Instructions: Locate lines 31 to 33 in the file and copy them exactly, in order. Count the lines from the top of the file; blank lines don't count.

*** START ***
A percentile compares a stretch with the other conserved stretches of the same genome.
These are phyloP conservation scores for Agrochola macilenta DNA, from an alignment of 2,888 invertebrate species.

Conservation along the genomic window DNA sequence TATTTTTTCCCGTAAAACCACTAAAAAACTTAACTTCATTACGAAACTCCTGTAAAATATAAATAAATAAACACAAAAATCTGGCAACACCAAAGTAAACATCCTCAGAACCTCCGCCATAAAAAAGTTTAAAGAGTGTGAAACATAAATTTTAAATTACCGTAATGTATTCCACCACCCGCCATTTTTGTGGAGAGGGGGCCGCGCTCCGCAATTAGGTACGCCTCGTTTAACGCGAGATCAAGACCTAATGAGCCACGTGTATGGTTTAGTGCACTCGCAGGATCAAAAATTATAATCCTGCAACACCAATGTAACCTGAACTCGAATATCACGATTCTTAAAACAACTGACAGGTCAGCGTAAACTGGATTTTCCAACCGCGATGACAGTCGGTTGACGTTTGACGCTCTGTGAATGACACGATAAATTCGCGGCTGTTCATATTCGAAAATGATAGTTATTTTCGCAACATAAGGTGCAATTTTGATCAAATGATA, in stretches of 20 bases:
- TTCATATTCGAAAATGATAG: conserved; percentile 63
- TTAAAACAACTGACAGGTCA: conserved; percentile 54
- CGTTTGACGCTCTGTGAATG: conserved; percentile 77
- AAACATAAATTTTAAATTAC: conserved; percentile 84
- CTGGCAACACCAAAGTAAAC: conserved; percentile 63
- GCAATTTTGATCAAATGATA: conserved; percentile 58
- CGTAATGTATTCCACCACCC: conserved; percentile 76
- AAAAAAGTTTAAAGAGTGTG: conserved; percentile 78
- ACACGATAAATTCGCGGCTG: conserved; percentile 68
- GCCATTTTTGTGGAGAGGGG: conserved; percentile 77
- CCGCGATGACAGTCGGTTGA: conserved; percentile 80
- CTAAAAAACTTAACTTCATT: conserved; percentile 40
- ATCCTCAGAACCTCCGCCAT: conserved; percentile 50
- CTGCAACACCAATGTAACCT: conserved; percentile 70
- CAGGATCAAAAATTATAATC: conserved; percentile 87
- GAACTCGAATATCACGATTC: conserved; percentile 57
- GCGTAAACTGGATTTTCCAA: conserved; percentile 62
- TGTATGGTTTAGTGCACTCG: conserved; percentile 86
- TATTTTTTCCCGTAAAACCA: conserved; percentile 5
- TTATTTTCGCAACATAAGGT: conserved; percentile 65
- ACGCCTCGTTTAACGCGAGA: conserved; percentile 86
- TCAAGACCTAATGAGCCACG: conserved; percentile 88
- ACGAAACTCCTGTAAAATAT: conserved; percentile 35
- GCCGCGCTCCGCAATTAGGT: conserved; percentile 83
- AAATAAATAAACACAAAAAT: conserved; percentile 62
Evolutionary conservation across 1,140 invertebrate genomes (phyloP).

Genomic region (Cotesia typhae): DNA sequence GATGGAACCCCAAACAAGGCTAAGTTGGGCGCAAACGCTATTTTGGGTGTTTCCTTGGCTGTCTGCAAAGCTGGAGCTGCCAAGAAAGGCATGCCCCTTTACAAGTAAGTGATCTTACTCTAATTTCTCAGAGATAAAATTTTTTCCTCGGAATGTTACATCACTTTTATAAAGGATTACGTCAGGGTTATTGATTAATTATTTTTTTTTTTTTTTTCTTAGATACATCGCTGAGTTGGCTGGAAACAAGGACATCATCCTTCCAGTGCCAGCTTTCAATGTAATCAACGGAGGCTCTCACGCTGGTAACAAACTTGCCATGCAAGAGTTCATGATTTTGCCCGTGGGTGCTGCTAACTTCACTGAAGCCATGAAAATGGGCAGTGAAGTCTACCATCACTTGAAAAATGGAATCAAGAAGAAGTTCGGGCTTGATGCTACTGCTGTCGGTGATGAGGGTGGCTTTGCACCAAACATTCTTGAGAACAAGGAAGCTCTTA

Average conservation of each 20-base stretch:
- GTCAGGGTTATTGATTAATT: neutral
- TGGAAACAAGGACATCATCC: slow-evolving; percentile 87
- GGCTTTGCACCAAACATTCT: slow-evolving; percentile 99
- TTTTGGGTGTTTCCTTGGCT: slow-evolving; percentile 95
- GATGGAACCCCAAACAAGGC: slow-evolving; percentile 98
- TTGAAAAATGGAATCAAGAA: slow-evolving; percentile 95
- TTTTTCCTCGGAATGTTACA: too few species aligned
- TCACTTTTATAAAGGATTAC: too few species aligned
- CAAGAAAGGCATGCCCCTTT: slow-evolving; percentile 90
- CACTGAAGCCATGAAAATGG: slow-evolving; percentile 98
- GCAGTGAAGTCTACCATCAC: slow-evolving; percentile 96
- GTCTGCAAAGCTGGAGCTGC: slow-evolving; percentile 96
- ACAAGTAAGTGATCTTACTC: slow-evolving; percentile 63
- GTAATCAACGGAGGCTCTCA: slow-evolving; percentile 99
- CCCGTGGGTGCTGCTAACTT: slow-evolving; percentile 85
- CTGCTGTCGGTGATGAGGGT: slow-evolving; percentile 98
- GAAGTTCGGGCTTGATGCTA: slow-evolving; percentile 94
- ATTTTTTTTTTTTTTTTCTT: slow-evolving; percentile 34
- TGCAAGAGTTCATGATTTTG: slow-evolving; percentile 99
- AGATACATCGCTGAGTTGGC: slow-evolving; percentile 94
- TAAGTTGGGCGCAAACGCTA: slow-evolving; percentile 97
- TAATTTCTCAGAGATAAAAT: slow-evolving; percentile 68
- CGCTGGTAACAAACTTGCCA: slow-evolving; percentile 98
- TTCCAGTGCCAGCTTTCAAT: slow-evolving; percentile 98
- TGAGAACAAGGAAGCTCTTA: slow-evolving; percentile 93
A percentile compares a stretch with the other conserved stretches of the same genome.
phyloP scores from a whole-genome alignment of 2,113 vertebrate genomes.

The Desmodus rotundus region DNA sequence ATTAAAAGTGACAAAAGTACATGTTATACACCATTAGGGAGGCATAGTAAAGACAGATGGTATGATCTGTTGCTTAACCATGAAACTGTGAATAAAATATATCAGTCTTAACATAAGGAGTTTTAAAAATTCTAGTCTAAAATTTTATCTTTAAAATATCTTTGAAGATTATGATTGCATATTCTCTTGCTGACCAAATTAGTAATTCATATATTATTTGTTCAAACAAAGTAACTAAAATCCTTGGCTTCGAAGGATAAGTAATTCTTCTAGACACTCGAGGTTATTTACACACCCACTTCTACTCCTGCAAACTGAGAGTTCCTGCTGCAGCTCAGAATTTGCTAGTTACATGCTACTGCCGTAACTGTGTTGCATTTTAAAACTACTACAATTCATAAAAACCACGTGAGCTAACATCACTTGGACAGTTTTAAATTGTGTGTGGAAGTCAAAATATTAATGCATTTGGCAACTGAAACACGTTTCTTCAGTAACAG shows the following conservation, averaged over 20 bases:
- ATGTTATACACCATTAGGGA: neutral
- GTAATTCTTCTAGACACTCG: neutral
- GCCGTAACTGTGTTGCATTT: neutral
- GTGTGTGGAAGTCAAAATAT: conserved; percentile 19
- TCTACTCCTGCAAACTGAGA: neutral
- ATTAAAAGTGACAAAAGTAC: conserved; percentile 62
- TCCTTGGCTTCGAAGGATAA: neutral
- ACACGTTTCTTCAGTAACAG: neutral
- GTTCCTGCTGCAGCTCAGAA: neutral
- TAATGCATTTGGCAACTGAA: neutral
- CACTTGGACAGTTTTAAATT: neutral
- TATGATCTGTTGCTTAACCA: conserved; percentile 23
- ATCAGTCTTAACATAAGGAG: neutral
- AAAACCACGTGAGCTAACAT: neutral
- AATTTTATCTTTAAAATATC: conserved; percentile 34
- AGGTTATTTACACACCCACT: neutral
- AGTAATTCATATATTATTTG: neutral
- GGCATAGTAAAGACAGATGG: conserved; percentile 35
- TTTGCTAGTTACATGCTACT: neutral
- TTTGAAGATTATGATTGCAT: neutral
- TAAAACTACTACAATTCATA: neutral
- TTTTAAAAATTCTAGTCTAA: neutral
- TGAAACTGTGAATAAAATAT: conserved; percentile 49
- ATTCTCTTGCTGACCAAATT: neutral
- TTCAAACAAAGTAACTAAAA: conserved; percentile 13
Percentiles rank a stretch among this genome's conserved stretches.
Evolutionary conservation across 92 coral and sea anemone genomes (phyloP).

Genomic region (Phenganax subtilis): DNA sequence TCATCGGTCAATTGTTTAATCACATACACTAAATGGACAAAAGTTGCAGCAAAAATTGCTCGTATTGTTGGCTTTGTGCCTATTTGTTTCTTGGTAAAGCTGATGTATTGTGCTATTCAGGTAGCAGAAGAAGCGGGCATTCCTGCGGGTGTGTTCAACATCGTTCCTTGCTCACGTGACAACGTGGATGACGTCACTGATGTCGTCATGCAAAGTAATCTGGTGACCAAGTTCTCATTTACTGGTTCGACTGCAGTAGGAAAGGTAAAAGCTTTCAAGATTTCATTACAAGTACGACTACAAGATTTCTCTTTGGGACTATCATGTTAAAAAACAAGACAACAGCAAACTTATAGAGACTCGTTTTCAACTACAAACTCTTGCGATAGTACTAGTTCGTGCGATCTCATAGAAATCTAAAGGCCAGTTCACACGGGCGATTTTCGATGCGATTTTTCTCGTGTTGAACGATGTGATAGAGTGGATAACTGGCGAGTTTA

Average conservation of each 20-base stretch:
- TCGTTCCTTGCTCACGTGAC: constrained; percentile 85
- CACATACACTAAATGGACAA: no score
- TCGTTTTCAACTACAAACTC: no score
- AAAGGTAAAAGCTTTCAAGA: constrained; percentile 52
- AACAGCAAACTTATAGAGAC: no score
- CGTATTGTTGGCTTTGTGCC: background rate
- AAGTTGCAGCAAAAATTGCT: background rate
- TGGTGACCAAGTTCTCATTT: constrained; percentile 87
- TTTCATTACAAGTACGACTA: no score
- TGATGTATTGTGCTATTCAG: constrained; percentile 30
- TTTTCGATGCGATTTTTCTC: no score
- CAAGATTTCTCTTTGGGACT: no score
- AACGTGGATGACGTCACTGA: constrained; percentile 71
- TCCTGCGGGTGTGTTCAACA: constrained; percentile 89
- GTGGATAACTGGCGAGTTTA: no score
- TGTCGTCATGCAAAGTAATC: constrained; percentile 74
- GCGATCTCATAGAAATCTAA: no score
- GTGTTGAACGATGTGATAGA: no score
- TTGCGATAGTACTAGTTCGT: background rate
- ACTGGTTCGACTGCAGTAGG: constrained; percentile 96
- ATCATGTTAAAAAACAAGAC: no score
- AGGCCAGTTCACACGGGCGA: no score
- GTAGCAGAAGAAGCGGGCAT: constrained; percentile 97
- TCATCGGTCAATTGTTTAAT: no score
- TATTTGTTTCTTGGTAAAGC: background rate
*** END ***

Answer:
Average conservation of each 20-base stretch:
- GTCAGGGTTATTGATTAATT: neutral
- TGGAAACAAGGACATCATCC: slow-evolving; percentile 87